Land mine bill aims to clear dangerous sites

Hanegbi: There is no coalition and no opposition on this subject. We all agree.

By REBECCA ANNA STOIL
July 1, 2010 04:14
3 minute read.
Tzahi Hanegbi at Qasr al-Yahud

hanegbi land mines 311. (photo credit: Simona Or-Munteanu)

Sweating under the glaring sun of the Jordan Valley, members of the Knesset’s Foreign Affairs and Defense Committee planted a pomegranate tree at Qasr al-Yahud, considered by many to be one of the three holiest sites to Christians. But the committee members were among the few visitors to the site, which is underdeveloped due to the fact that it is surrounded on three sides by an active minefield, one of the many minefields that committee members promised Wednesday to work to clear in the coming years.

Committee Chairman MK Tzachi Hanegbi said that he hoped that the bill to establish an inter-ministerial authority to clear land mines would be brought for its preliminary reading on the Knesset floor before the end of the Knesset’s summer session – set to conclude in another month. Hanegbi noted that “the bill was signed by 73 MKs – and the only law supported by both MK Anastasia Michaeli (Israel Beiteinu) and MK Haneen Zoabi (Balad).”

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The two freshman MKs were involved in a physical altercation on the Knesset floor earlier this month during a debate on the Gaza flotilla.

“There is no coalition and no opposition on this subject. We all agree,” said Hanegbi. Hanegbi said that he believed that the universally-supported bill would garner the support of the Ministerial Committee for Legislation, and thus officially receive the government’s support en route to legislation.

Hours after Hanegbi’s statements, Deputy Defense Minister Matan Vilna’i said, “I congratulate Hanegbi’s initiative and I will do everything I can to advance the bill both as deputy defense minister and as member of Knesset. It is possible to clear mines from many sites without harming national security – we need to clean up the field and we will do it.”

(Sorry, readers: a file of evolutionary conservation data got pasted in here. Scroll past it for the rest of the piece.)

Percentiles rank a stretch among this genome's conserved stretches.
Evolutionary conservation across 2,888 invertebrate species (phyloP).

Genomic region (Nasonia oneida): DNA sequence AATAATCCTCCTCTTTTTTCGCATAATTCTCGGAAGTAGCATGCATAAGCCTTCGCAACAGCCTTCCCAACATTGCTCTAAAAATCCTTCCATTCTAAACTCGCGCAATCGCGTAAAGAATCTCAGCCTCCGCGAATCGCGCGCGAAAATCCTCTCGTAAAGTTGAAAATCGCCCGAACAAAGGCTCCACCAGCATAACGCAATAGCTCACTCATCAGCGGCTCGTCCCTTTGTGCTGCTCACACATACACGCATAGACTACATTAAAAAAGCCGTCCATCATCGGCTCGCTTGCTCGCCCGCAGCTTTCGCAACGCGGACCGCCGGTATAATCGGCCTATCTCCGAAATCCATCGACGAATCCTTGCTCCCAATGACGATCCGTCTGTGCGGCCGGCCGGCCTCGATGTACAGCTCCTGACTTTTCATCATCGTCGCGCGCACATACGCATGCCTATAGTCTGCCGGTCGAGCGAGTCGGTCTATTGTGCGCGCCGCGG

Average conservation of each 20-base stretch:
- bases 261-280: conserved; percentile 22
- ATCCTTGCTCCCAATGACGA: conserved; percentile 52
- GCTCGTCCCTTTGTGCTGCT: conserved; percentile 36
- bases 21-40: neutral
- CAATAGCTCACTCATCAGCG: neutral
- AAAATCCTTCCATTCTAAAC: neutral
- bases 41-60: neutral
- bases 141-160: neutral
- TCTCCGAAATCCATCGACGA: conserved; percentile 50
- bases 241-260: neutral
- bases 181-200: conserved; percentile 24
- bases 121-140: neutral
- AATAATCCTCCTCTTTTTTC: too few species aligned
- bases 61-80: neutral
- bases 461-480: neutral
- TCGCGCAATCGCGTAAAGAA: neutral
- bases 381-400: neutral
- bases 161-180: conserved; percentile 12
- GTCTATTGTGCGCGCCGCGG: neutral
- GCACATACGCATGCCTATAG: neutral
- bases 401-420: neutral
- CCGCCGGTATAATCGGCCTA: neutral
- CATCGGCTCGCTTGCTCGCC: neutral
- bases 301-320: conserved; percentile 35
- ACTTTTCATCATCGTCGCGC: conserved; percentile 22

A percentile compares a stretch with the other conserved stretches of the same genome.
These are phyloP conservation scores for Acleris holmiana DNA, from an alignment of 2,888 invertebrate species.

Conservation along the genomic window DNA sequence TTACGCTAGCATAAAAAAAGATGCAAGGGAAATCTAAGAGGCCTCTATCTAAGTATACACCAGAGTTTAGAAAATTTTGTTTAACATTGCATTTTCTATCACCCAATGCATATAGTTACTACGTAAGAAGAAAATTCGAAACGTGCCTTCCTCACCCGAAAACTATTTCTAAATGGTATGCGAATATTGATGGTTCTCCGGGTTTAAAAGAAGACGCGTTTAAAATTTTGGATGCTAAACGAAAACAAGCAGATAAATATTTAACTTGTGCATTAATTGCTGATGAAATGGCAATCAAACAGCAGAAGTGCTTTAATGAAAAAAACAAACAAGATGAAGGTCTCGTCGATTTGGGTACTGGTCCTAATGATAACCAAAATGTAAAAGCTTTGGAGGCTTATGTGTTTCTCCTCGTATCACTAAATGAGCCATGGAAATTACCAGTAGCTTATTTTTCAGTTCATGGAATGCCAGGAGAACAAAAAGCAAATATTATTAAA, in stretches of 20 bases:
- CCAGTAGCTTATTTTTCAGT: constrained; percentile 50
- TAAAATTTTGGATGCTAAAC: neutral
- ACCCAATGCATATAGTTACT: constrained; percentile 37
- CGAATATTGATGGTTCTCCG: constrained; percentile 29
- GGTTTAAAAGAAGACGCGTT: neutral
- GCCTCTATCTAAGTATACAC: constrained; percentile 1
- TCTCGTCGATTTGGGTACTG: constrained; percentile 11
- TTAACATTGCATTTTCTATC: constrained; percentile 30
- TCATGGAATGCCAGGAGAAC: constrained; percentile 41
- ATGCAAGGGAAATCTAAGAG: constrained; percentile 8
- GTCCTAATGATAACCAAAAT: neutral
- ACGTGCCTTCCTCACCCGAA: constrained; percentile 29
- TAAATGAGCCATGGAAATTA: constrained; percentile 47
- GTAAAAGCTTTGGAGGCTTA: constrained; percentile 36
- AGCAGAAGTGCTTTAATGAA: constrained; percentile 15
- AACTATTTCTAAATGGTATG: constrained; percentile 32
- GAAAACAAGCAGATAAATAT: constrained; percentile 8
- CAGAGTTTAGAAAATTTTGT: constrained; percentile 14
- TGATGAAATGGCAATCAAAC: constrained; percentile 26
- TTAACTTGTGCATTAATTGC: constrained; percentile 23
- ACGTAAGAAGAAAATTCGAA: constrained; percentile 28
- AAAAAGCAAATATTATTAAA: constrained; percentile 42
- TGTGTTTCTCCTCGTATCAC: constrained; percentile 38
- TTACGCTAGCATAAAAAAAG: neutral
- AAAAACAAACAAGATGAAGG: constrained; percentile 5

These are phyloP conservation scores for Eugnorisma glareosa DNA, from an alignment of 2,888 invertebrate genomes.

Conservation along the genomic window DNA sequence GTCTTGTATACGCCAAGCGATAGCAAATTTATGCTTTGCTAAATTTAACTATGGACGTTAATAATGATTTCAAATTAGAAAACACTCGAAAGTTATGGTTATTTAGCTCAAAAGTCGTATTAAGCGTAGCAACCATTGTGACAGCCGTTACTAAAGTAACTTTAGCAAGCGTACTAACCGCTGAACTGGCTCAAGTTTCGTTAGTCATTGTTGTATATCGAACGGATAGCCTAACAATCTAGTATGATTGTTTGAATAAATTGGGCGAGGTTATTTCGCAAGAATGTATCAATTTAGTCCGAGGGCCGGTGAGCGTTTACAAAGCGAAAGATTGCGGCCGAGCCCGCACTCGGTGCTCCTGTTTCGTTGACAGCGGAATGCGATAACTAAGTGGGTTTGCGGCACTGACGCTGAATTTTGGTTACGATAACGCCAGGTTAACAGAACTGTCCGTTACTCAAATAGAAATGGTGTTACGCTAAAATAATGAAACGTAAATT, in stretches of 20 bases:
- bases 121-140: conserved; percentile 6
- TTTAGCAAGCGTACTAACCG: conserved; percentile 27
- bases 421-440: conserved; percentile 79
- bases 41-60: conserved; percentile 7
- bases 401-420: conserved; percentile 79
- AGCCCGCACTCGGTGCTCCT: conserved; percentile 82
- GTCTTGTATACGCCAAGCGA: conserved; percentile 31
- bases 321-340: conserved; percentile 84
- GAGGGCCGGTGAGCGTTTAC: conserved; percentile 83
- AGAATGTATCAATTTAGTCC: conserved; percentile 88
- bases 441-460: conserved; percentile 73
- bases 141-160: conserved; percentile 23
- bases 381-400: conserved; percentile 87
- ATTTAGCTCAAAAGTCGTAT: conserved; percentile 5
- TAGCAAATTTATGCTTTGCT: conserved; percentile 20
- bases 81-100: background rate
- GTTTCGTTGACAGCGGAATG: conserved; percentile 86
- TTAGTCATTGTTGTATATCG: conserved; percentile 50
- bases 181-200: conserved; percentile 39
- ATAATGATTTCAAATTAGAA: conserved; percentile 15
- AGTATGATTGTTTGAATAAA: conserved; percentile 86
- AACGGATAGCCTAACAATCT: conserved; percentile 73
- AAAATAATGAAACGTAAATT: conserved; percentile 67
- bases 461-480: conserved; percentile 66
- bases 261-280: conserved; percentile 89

“This evening is just the beginning,” Vilna’i said during an evening event held in honor of 11-year-old Daniel Yuval, the boy whose leg was blown off this winter by a land mine in the Golan Heights. “We cannot let bureaucracy interfere. I am enlisted on this topic and I will remain so as long as I am here.”

Data presented to the Foreign Affairs and Defense Committee indicated that the IDF’s Central Command, under whose authority the holy site is located, had cleared 44,000 mines in the last ten years.

With estimates of the number of mines in Israel ranging from over 250,000 to 1.2 million, military mine clearance could take decades. Survivor Corps, an international anti-land mine organization, said that over 1% of Israel’s total territory is currently taken up by mine fields.

Qasr al-Yehud is one such site. Located northeast of Jericho on the lower stretches of the Jordan River, the Israel Parks Authority has developed an air-conditioned visitors’ center, squeaky-clean public bathrooms, prayer areas and a series of wooden stairs allowing pilgrims easy access directly into the green waters of the lower Jordan River. Survivor Corps co-founder, land mine survivor and Nobel laureate Jerry White said that he believes that the site could become one of Israel’s top Christian tourist attractions.

However, it is situated in a military zone with limited civilian access, partially due to the estimated 3,000 land mines dotting the landscape. Qasr al-Yehud is only one of a number of potential tourist sites, particularly in the Golan Heights, the Galilee and the Arava, whose development is limited by the mortal danger to potential visitors.

White told MKs that he believed that within the next seven months the Knesset could pass the key legislation, which would pave the way for, among other things, international funding aid for a holistic project to clear the over 98 percent of Israel’s mines and unexploded ordinance determined by security forces to be no longer operationally necessary.

Should the legislation pass, White said, Israel could be virtually mine-free in seven years.

While the MKs listened to White and Roots of Peace Founder and CEO Heidi Kuhn explain the potential benefit to Israel of clearing the country’s minefields, Catholic pilgrims’ songs crossed the river from the Jordanian side, which was cleared of its mines by a royal order from then-monarch King Hussein.


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